It was only a few hundred years later that the Syrian King, Sencherib, and his armies swarmed down from the north conquering all of the Kingdom of Israel and much of the Kingdom of Judah, and exiling the entire northern Kingdom – the ten Tribes of Israel lost from Jewish destiny until this very day. Indeed, we are all called Jews today because by and large we are all descendants of the tribe of Judah, the southern kingdom, which survived the Assyrian onslaught. Ten of the 12 tribes have been lost to Jewish history and destiny as a direct result of the splitting of the Kingdom of Israel into two distinct cultures along religious-cultural fault lines. After the rebuilding the Second Temple, in the times of Ezra and Nehemiah, it was not a few hundred years before once again there was a schism within the Land of Judea between the hedonists and Hasmoneans, and later the Pharisees and the Sadducees, continual infighting and politicking, continual cultural strife which weakened the Jewish State, culminating in its destruction in the year 70CE.
Re-engagement: two cities – one society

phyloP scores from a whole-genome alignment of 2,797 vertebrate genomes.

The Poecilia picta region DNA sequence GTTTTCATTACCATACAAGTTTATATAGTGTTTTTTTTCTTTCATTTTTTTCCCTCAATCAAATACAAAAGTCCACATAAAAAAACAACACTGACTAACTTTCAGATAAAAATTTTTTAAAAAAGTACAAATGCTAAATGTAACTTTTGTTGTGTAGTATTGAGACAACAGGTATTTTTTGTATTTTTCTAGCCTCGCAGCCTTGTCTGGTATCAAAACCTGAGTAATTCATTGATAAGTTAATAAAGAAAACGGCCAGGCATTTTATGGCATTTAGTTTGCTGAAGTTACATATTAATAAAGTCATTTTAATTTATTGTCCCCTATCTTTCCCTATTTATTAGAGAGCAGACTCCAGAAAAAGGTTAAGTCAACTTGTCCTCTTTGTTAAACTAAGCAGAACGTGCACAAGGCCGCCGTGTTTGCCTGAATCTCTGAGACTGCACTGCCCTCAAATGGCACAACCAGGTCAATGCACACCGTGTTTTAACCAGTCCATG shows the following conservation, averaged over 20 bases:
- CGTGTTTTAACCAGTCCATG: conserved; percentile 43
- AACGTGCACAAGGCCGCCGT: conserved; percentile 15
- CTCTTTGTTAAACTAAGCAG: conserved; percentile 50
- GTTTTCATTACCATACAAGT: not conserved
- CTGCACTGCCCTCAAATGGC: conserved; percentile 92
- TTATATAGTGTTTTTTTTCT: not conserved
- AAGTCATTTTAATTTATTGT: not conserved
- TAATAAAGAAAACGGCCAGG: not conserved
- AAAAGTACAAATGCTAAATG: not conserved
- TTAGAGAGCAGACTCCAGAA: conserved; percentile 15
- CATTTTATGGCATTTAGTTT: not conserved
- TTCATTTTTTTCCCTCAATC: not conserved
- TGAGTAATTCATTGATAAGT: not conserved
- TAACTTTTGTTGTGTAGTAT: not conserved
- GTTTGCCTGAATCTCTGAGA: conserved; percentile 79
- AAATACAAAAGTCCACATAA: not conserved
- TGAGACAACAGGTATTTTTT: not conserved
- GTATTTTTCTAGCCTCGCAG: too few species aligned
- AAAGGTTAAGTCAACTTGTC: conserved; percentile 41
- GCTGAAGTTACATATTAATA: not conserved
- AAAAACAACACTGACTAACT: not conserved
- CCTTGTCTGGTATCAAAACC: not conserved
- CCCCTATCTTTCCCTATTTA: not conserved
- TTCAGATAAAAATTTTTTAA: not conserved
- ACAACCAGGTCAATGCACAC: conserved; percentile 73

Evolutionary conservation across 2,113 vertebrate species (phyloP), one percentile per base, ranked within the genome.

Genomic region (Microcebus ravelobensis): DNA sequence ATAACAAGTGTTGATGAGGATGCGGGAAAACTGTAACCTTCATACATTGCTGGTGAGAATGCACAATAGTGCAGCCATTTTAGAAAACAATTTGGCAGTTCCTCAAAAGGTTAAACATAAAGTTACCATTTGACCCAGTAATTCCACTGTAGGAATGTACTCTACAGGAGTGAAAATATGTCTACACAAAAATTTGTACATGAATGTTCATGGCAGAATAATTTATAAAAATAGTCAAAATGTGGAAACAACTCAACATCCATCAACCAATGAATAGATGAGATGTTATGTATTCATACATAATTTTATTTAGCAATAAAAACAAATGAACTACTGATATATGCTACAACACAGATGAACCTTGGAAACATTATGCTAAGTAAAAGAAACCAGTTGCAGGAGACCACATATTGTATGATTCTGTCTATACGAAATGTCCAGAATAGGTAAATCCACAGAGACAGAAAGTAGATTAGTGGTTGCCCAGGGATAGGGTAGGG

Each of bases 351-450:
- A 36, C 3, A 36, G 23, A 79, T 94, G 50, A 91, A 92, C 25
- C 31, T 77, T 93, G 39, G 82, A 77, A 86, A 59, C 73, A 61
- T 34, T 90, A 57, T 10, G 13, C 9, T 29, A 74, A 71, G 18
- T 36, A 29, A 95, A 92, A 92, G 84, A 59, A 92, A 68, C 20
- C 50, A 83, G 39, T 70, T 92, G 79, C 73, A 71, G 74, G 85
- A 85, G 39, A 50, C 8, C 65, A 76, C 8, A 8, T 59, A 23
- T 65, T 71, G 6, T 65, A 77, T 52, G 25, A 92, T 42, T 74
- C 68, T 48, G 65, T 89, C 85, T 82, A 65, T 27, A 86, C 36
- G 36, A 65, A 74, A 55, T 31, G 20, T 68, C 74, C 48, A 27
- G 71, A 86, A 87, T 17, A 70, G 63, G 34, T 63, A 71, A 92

I believe fervently that bridging the distance between the religious and secular divide in Israel, microcosmically represented through the cultural differences between Jerusalem and Tel Aviv, is one of the absolutely crucial issues to be placed on Israel’s national agenda. There is almost nothing more important, based both on historical precedent and on the current reality, to ensure the success of the State of Israel in the 21st century. Jews and Israelis, heaven and earth, body and soul, secular and spiritual, ancient and modern must come together if the State of Israel is to be a sustainable and united country to face the challenges ahead. Both are central to Judaism and both crucial to a harmonious Jewish identity. Indeed, the cultural distance between these two cities will determine the future success of the Zionist enterprise. Understanding the problem is at least half of the solution.